Choosing a bushcraft knife can be confusing in terms of what to spend, what you need and what you are getting. This article aims to clarify some of those questions.
The classic Bushcraft Knife is made from 01 tool steel, has a full tang, and a blade with Scandinavian grind.
The back of the blade has sharp edges to more effectively double up as a fire steel (longer lasting and bigger sparks).
Lets break down the jargon.
01 tool steel – this is a high carbon steel that can be hardened in the production process to take a good edge. It’s usually hardened and tempered to a specific Rockwell number, but that’s a bit more in-depth! Carbon steel will rust, but stainless steel can rust too, so still needs a bit of TLC. Some marine stainless steel is really good but can be softer than 01. There are all sorts of fancy steels with different performance characteristics for high end knives; they’re a bit beyond this article.
Full tang – the metal of the blade goes all the way through to the tail of the knife and is often visible all the way through the handle.
Scandinavian Grind – the cutting edge of the blade is made up of two flat bevelled surfaces coming together at the edge. There is often a small secondary bevel coming to the cutting edge, making the edge tougher but slightly less chisel like.
Using as a firesteel: if you want to light tinder with a spark from your firesteel, the spark must burn for as long as possible. An abundance of quickly dying sparks doesn’t do much. Some strikers work better than others, so when you choose your firesteel look at the striker. Ideally test it in store if they have the facility (we have a box of testers and an oven tray). Striking the back of your knife can even be more effective than a firesteel striker. If it’s ground square, it will work better than a rounded edge and a sharp burr can be filed or ground for even better sparks.
So, onto some actual knives:
Morakniv of Sweden make the classic Companion Knife Range. If you’ve been on a bushcraft course, you will most likely have used one of these for your bushcraft knife. They’re available in carbon steel or stainless steel, with the handle in various colours: green, orange, pink etc. The tang only goes part way into the handle, but they are still hard to break. Although the blade is relatively thin you can still batten the back of the blade to split wood (always keep a wood wedge handy to release a stuck blade). The back of the blade is quite rounded so you will need to grind it to use with a firesteel.
For a few pounds more, you can buy the heavy duty Mora Companion with a thicker blade and a ground back edge (which again could be ground to a sharper edge to use with a firesteel).
The next step on in the MoraKniv range is the Bushcraft Black Knife, with it’s protective black coating and a really good ground edge on the back of the carbon blade, an more comfortable handle this makes a great hardworking knife for bushcraft and general cutting and carving.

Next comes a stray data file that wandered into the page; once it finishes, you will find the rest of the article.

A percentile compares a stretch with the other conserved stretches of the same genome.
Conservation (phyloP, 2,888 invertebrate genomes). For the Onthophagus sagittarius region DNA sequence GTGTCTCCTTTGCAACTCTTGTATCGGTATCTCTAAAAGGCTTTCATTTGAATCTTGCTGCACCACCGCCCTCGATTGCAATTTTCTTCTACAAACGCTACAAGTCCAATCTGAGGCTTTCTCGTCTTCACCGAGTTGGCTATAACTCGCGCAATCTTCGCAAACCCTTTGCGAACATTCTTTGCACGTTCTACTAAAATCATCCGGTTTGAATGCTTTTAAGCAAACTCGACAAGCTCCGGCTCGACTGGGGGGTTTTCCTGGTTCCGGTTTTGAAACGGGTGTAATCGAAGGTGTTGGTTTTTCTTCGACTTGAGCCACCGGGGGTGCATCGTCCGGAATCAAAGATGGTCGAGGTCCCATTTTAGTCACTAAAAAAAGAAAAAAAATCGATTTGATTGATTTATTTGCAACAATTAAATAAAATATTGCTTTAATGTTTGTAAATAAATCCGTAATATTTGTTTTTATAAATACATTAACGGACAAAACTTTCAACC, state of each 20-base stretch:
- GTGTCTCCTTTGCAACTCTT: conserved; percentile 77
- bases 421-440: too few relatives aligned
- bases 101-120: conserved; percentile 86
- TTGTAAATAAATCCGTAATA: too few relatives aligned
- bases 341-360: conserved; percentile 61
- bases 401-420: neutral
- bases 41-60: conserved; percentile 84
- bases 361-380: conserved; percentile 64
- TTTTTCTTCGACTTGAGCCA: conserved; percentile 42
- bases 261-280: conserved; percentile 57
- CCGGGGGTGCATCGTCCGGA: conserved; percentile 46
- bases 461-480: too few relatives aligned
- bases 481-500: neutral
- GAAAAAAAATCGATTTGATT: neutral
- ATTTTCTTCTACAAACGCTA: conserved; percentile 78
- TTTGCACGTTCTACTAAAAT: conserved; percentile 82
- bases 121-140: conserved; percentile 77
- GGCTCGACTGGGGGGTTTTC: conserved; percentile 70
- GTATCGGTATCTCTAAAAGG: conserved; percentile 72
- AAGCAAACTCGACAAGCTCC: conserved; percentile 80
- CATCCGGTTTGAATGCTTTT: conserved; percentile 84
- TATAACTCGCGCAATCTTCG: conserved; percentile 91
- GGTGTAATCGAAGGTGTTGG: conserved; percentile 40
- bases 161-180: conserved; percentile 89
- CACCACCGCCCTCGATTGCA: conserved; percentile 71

A step up from this, is the Mora Garberg, with a tang long enough to reach past the end of the handle, it’s tough enough to be considered a survival knife with thick, good quality steel, and if you broke the handle you could still use the knife and perhaps replace it in the field. This has been hailed by the Dutch Bushcraft Knives Vloggers to be the best knife in this price bracket.
That covers the key products in the MoraKniv range. Our other main supplier of bushcraft knives is Casstrom, run by David Cassini Backstrom. They have a UK base and a base in the North of Sweden. They provide a range of knives. Some of them are by their own design, some in collaboration with custom knife makers and one with a famous bushcraft personality!
The basic knife in the range is the Casstrom No 10 Bushcraft knife, a classic construction and scandi grind with an innovative handle shape that works for smaller and larger hands. They’re available in both Scandi and full flat grind, with the option of carbon steel or stainless. If I needed a new bushcraft knife, this would be at the top of my list, either in a micarta handle or curly birch. All knives are beautifully finished with good detail in the construction.
For a smaller knife, more packable but less capable of bigger jobs, the Casstrom Safari knife is a great tool. It’s not so much a bushcraft knife, but works well around camp and in the camp kitchen. Designed as a hunters knife and skinner by the English knife maker Alan Wood, it is also a versatile knife.
Next, Casstrom presented us with the Woodsman Bushcraft Knife, designed by Roger Harrington. It is more of a classic bushcraft knife for those of us with small to average sized hands. Made with a Bohler 720 carbon steel, it is a classic bushcraft knife with a great pedigree, suitable for battening, carving and all round field use.
Last and largest is the Casstrom Lars Falt Bushcraft Knife. Lars Falt is Sweden’s most famous bushcrafter and he has put his name to this knife. Suitable for those with average to large hands, the full tang blade is 3.5mm thick and has an 11.5cm useful edge with a scandi grind.
To choose which bushcraft knife is the one for you, have a look at our bushcraft knives online, or pop in to our Llangollen shop to try them for real: there’s no substitute for that: All of our fixed blade knives come with sheathes. The basic knives have plastic sheathes, and the higher end knives have full grain leather sheaths.
Thank you for reading, we hope you found the article useful.
The ProAdventure team